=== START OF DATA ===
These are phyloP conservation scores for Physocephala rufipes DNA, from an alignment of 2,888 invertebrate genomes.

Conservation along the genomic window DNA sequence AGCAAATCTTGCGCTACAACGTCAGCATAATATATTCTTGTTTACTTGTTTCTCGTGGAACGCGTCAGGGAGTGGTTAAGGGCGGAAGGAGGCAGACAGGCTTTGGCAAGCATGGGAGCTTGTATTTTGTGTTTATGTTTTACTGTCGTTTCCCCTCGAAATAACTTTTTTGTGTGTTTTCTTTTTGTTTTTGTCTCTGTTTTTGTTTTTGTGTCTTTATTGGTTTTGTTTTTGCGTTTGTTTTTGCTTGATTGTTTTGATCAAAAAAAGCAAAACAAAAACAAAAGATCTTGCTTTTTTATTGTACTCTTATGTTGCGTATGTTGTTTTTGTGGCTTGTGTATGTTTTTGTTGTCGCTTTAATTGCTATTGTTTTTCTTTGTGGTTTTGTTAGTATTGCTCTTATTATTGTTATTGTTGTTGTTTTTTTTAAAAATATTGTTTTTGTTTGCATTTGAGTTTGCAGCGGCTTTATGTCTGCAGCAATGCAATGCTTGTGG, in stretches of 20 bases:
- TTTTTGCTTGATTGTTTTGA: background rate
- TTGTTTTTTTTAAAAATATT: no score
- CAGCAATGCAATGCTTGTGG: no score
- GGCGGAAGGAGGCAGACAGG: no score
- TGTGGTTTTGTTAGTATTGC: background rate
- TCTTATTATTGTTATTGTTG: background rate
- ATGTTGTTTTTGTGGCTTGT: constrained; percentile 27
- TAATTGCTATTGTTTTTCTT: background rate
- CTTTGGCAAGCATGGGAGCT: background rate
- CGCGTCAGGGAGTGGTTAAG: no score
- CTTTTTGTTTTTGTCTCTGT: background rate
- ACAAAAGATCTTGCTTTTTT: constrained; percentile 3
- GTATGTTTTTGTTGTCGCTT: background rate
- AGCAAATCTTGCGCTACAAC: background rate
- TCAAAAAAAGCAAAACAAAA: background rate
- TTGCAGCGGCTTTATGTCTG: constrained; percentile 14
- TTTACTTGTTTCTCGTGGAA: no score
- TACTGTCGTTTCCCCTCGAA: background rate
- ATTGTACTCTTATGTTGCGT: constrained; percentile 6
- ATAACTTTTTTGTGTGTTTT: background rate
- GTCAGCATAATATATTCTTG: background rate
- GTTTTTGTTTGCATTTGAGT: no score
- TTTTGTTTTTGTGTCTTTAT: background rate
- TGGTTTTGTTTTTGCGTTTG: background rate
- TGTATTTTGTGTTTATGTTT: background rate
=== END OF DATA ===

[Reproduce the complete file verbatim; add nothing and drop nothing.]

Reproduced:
These are phyloP conservation scores for Physocephala rufipes DNA, from an alignment of 2,888 invertebrate genomes.

Conservation along the genomic window DNA sequence AGCAAATCTTGCGCTACAACGTCAGCATAATATATTCTTGTTTACTTGTTTCTCGTGGAACGCGTCAGGGAGTGGTTAAGGGCGGAAGGAGGCAGACAGGCTTTGGCAAGCATGGGAGCTTGTATTTTGTGTTTATGTTTTACTGTCGTTTCCCCTCGAAATAACTTTTTTGTGTGTTTTCTTTTTGTTTTTGTCTCTGTTTTTGTTTTTGTGTCTTTATTGGTTTTGTTTTTGCGTTTGTTTTTGCTTGATTGTTTTGATCAAAAAAAGCAAAACAAAAACAAAAGATCTTGCTTTTTTATTGTACTCTTATGTTGCGTATGTTGTTTTTGTGGCTTGTGTATGTTTTTGTTGTCGCTTTAATTGCTATTGTTTTTCTTTGTGGTTTTGTTAGTATTGCTCTTATTATTGTTATTGTTGTTGTTTTTTTTAAAAATATTGTTTTTGTTTGCATTTGAGTTTGCAGCGGCTTTATGTCTGCAGCAATGCAATGCTTGTGG, in stretches of 20 bases:
- TTTTTGCTTGATTGTTTTGA: background rate
- TTGTTTTTTTTAAAAATATT: no score
- CAGCAATGCAATGCTTGTGG: no score
- GGCGGAAGGAGGCAGACAGG: no score
- TGTGGTTTTGTTAGTATTGC: background rate
- TCTTATTATTGTTATTGTTG: background rate
- ATGTTGTTTTTGTGGCTTGT: constrained; percentile 27
- TAATTGCTATTGTTTTTCTT: background rate
- CTTTGGCAAGCATGGGAGCT: background rate
- CGCGTCAGGGAGTGGTTAAG: no score
- CTTTTTGTTTTTGTCTCTGT: background rate
- ACAAAAGATCTTGCTTTTTT: constrained; percentile 3
- GTATGTTTTTGTTGTCGCTT: background rate
- AGCAAATCTTGCGCTACAAC: background rate
- TCAAAAAAAGCAAAACAAAA: background rate
- TTGCAGCGGCTTTATGTCTG: constrained; percentile 14
- TTTACTTGTTTCTCGTGGAA: no score
- TACTGTCGTTTCCCCTCGAA: background rate
- ATTGTACTCTTATGTTGCGT: constrained; percentile 6
- ATAACTTTTTTGTGTGTTTT: background rate
- GTCAGCATAATATATTCTTG: background rate
- GTTTTTGTTTGCATTTGAGT: no score
- TTTTGTTTTTGTGTCTTTAT: background rate
- TGGTTTTGTTTTTGCGTTTG: background rate
- TGTATTTTGTGTTTATGTTT: background rate